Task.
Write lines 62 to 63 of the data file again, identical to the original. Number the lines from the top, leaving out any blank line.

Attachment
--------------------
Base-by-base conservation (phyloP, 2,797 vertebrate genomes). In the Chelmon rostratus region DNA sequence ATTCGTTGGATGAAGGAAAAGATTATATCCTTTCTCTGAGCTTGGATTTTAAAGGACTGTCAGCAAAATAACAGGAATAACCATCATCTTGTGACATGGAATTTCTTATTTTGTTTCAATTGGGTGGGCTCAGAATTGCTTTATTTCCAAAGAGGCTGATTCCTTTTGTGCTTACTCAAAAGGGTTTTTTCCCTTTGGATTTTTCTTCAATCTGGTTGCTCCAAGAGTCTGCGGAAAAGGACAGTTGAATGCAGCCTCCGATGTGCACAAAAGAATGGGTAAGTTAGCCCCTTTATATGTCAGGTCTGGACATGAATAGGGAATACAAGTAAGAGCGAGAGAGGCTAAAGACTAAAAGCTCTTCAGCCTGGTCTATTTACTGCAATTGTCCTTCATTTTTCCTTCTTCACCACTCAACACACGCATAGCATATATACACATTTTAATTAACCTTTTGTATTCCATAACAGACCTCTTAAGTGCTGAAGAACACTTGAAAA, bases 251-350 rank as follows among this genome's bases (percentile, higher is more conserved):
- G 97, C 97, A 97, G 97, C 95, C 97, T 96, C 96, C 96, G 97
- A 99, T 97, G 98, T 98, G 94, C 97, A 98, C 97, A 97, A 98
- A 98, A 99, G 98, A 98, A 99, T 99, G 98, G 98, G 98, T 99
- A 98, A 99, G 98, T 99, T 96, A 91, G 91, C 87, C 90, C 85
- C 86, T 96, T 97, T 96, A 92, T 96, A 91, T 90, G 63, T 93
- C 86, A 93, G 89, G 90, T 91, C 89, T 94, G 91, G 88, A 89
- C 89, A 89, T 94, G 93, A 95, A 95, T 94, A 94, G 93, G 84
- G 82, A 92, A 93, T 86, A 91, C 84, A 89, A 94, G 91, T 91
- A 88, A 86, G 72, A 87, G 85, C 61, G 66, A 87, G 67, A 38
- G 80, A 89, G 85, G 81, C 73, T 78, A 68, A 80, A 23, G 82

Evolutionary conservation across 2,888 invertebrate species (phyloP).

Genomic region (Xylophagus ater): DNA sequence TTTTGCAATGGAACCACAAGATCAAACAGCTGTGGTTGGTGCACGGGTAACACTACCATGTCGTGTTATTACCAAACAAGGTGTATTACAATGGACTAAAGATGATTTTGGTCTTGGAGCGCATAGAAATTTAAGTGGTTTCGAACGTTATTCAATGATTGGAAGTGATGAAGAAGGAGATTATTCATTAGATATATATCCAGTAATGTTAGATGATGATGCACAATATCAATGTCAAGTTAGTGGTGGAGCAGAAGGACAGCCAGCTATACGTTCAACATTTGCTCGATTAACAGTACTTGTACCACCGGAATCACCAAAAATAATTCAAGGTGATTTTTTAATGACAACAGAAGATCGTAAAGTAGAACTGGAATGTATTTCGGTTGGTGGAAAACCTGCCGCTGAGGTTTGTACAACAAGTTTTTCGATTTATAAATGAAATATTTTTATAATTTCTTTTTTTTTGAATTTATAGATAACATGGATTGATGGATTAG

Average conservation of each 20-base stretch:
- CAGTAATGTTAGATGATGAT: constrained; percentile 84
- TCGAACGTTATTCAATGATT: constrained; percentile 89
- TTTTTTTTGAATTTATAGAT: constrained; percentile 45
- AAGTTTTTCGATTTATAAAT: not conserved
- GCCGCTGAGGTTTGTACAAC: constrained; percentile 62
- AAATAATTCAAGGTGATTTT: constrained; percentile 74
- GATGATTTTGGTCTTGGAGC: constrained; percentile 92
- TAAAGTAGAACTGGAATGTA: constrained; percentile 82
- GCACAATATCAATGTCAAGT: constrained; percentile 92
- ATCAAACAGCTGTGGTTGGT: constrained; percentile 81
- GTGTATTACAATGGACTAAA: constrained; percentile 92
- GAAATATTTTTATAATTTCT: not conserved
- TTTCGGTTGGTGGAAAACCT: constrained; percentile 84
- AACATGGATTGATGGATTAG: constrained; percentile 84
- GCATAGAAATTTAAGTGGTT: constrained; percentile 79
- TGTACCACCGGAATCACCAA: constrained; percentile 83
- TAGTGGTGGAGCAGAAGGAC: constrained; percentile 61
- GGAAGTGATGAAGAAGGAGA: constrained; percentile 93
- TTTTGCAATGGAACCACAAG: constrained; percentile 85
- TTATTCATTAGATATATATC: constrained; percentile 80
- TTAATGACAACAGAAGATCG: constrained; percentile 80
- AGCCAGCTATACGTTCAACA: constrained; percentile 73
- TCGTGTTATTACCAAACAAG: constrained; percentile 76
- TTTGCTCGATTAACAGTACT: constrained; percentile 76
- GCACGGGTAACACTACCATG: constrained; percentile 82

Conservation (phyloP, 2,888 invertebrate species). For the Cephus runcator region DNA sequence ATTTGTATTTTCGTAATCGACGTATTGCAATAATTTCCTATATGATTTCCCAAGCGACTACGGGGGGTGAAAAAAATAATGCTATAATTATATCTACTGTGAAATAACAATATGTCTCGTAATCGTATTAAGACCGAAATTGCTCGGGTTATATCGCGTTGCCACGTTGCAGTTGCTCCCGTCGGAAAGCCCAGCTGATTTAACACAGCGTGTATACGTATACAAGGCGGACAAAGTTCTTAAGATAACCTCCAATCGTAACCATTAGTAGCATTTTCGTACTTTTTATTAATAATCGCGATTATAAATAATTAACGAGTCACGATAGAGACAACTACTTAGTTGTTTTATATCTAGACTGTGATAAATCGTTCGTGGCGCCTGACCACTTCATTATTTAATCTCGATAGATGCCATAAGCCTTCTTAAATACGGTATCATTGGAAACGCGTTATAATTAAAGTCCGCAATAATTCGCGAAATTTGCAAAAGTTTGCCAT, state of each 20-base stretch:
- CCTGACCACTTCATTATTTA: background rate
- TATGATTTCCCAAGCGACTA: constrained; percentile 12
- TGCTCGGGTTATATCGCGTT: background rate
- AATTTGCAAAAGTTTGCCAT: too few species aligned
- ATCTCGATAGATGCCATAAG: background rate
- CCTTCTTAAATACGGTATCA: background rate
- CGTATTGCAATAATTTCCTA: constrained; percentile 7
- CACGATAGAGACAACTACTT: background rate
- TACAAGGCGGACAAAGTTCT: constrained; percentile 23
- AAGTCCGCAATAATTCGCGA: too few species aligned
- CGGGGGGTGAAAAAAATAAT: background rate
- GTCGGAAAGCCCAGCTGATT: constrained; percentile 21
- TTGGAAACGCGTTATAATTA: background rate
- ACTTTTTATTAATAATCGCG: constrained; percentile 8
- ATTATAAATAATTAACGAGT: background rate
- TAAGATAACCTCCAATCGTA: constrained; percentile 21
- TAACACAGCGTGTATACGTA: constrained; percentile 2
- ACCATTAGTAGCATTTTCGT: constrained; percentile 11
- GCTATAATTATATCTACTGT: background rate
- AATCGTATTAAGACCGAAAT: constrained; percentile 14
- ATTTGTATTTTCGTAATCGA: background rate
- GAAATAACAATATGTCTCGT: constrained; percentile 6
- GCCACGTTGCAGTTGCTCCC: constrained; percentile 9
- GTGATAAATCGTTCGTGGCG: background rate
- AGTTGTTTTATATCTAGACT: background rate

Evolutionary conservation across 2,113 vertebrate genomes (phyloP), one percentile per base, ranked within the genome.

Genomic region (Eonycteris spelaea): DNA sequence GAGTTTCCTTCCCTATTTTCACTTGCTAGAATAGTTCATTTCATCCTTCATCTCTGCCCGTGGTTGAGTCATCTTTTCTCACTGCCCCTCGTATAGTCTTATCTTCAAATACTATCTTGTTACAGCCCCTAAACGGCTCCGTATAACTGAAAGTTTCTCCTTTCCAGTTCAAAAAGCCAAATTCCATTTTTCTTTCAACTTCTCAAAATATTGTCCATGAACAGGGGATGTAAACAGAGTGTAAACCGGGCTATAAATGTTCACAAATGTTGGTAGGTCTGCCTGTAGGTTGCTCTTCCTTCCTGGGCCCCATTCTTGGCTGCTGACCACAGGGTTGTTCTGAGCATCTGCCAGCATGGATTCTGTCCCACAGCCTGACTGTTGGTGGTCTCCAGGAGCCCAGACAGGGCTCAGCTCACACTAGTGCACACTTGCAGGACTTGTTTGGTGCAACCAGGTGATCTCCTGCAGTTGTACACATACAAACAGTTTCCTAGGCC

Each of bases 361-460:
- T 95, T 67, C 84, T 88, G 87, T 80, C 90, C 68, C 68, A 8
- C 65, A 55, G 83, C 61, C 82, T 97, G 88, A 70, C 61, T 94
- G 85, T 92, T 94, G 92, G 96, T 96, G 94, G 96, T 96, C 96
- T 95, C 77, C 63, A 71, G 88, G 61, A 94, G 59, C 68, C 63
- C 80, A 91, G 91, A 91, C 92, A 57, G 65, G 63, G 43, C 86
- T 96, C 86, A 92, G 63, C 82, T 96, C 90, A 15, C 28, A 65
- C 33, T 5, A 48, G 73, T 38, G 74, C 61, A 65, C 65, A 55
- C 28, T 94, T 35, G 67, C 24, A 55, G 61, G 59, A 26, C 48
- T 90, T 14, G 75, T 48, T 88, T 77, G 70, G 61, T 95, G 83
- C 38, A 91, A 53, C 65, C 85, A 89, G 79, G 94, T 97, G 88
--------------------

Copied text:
- GAAATAACAATATGTCTCGT: constrained; percentile 6
- GCCACGTTGCAGTTGCTCCC: constrained; percentile 9